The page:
Around 10 minutes into the race, the gap back to the chase pack had grown a lot and I felt more at home in the soaked conditions, so I pushed on and fairly quickly closed the gap to Gordon. However, closing was easy compared to getting by. There was a ‘slightly less wet’ line around most of the track which was giving up all the grip. Off this line, there were puddles and a lower level of grip. Therefore, Gordon just had to remain on line and an overtake would be all but impossible.
I managed to get briefly in front going down hanger straight but was left on the wet track and Gordon took the lead back again comfortably. I almost went to the outside of Gordon when pulling out of the slip stream as there was JUST a cars width available. That could well have got me the place, but it would have been highly risky and I think caution was probably the correct approach.
I was also getting a little frustrated at track limits around this time. In the morning briefing, we had been told that they would be enforcing track limits on the corner out onto hanger straight. There’s a curb out in the middle of the track, put there for the MotoGP racers, and we were told that we weren’t allowed to go over the green part of that curb. Gordon had consistently taken a wide line over the curb and I was trying my best to keep it all inside, which was costing me time onto hanger straight. However, no warnings were issued and no penalties given.
It wasn’t then long before the back markers came into play. With visibility virtually zero at times, it was always going to be hard to check they had seen you coming through and also that they had clocked it wasn’t one of their own rivals. A little caution on my part and catching some tail enders in bad places meant I dropped away from Gordon and didn’t have any time to pull it back for a last lap attempt for the win.
So, 2nd place over the line and a fastest lap by 0.6s meant that I had a 1 point lead over Gordon going into the final race. Christian had made an absolutely epic comeback drive to make it to 4th place (see previous comments about how impossible it was to overtake…) and with Alan Cooper sticking it in 3rd place, that was a 1,2,3,4 for DPR Motorsport. Amazing result.
Sunday dawned and the weather looked like more of the same, with constant rain and overcast skies. However, the forecast had changed over night and the rain was due to fade by lunchtime. With our race due on track at 14:30, it was going to be a nail biter on whether the circuit would dry and therefore what tyres / setup to apply to the car.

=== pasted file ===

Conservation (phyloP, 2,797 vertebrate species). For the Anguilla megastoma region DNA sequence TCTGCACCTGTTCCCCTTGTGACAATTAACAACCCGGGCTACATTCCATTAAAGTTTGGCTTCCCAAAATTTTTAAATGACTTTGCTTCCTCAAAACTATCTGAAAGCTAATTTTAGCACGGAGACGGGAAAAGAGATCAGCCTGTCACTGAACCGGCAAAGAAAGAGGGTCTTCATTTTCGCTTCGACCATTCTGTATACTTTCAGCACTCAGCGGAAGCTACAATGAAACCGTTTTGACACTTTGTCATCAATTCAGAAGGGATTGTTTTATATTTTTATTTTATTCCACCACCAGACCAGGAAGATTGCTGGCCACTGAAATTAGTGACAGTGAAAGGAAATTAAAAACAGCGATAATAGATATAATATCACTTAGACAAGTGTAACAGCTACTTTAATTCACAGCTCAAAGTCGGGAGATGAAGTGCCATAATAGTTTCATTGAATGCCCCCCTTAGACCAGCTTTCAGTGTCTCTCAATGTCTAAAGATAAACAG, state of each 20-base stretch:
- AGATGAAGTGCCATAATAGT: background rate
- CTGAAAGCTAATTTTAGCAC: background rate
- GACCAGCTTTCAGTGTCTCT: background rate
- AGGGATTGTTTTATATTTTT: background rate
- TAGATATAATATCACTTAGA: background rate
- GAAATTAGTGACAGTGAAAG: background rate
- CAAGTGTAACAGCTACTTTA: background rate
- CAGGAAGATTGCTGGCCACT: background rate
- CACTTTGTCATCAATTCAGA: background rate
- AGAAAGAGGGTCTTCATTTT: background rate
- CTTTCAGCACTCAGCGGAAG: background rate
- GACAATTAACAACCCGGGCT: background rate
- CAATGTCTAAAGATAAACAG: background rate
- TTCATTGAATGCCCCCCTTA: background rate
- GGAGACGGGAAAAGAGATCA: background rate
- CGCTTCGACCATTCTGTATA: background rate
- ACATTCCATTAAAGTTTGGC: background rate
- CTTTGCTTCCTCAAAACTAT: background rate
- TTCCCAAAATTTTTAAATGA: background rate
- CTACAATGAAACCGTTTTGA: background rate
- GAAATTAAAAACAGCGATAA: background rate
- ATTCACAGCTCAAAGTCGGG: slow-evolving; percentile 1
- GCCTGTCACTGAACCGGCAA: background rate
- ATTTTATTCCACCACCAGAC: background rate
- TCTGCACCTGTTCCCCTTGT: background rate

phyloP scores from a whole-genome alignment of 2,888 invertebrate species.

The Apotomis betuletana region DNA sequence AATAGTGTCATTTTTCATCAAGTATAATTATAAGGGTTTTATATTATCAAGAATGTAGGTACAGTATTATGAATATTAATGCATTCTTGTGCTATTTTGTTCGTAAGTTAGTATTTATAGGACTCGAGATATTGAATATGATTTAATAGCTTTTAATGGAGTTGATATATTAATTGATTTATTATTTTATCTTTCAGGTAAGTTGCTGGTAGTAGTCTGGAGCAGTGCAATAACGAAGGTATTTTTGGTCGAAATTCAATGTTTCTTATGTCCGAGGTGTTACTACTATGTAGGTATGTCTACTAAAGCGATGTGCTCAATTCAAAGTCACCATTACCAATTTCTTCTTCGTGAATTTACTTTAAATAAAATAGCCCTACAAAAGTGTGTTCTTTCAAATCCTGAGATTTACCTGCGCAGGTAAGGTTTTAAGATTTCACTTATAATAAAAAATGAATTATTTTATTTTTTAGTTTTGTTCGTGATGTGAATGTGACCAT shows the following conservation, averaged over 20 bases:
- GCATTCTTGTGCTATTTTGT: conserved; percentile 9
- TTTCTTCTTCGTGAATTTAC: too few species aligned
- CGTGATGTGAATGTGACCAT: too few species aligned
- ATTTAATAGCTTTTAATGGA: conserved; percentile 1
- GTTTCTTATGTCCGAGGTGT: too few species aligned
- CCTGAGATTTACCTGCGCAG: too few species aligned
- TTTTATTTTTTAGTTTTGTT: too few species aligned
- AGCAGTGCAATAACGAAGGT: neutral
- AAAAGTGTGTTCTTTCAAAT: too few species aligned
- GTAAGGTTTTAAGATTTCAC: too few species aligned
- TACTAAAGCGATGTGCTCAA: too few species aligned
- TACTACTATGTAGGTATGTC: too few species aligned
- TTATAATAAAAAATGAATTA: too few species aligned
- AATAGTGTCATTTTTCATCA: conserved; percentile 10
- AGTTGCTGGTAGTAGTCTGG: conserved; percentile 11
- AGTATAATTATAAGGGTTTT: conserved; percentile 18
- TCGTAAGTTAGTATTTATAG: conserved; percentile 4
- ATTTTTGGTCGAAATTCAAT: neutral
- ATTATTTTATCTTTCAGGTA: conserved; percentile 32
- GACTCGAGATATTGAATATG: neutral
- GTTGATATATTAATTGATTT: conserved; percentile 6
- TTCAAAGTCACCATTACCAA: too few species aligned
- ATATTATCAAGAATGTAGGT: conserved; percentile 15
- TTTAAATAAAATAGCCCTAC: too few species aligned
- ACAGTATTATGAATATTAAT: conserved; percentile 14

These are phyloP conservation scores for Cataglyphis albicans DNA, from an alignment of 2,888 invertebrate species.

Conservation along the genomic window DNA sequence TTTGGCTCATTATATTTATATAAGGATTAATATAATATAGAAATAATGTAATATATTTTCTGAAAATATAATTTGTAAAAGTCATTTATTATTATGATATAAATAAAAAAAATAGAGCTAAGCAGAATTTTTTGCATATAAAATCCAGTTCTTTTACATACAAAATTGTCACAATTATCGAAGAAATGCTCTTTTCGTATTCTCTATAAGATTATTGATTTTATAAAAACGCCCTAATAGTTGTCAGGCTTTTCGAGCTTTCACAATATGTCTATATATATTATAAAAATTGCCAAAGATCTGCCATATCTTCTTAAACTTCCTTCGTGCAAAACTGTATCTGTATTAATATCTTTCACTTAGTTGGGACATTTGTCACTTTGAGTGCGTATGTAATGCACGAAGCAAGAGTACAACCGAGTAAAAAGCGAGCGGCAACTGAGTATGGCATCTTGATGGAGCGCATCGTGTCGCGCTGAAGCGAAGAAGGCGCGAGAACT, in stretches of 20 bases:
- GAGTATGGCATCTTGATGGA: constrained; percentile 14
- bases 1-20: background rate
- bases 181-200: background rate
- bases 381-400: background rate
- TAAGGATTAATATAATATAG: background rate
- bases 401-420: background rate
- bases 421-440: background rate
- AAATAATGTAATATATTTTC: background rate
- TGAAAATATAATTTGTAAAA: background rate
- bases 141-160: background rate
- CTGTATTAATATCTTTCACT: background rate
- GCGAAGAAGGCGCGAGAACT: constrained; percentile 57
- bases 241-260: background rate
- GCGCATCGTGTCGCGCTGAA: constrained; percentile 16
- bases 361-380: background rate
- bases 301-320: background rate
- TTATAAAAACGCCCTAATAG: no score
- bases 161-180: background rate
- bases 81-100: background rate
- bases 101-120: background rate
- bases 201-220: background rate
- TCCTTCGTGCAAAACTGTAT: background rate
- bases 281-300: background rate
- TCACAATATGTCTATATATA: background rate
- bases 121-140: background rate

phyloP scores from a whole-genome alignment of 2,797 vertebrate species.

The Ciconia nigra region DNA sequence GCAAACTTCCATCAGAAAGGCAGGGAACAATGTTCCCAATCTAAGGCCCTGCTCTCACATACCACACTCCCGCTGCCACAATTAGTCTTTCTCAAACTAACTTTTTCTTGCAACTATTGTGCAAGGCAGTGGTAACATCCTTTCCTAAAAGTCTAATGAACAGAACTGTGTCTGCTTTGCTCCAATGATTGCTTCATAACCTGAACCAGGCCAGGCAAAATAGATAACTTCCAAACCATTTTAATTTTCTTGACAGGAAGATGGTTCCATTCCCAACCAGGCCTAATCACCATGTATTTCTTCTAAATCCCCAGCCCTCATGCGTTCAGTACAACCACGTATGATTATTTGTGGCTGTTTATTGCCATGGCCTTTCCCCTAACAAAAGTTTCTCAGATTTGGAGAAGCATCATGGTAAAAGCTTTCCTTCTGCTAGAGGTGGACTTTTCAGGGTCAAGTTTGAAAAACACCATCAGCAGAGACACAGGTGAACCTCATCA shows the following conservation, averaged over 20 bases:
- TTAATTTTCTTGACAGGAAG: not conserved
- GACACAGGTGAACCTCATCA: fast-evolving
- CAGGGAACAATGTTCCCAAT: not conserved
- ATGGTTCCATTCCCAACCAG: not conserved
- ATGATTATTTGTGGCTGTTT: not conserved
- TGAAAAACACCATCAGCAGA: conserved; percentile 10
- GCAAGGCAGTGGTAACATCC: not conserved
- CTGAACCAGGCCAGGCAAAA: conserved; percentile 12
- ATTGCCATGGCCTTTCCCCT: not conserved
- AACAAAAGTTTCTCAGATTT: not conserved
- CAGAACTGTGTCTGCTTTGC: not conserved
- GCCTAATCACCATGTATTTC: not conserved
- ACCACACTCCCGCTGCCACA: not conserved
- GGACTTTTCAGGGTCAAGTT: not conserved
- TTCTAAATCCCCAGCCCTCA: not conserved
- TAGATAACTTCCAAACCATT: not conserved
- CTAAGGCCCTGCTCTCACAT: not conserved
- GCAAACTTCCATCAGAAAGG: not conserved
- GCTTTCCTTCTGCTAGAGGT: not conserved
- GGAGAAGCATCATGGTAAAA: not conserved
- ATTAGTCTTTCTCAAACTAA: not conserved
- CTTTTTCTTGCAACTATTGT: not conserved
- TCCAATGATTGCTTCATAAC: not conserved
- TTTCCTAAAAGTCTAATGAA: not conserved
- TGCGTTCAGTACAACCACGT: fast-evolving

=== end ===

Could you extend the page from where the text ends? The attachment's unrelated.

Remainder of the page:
Changes were being made right up until the cars left for the formation lap. I’d chosen dry tyres but softened the car off one step all round. Going to the grid, I could tell that the fully dry setup would have been the way to go, but there’s nothing that could be done about it and the car was still in a good spot.
To make what was already a nerve racking start to begin with even more so… the lights failed. After a couple of attempts to get them working, we were sent on another green flag lap. We were then started using the drop of the Union Flag… that’s another first for me! 6 years into this hobby and still new things are thrown at you every time.
Being on the dry side of the circuit meant I got a flying start compared to Gordon. I even pulled a gap to the chasing field. However, it was always going to be an impossible task to keep the gap far enough to break any tow and, sure enough, down Hanger Straight, Christian had passed me by the time we reached Stowe corner.
It wasn’t in his best interest to try and break away from the field, and so from that moment on, I knew it was going to be a long hard race.
Not too long into the race, Gordon had caught and passed me as well an we traded places a few times. Again, there was a small chance we were going to break away from the chase group but Lee Bristow and Tom Grensinger continued their end season charge to the front and it was a pack of 4 changing spots.
Around 1/3 of the way into the race, a change of places let Gordon slip the group very slightly. This gap then began to slowly grow. Unfortunately for me, I didn’t have quite the speed to make any impact when it was my time at the front to try and claw back Gordon and Lee and Tom were not necessarily as interested in doing that as I was!
It was a race long battle between the three of us. Hard and epically close as ever around this fast track. As the race was drawing to its conclusion, I briefly took 2nd place and promptly tried too hard to make up time on Gordon, actually costing myself and slipping to a very disappointing 4th place when the flag waved.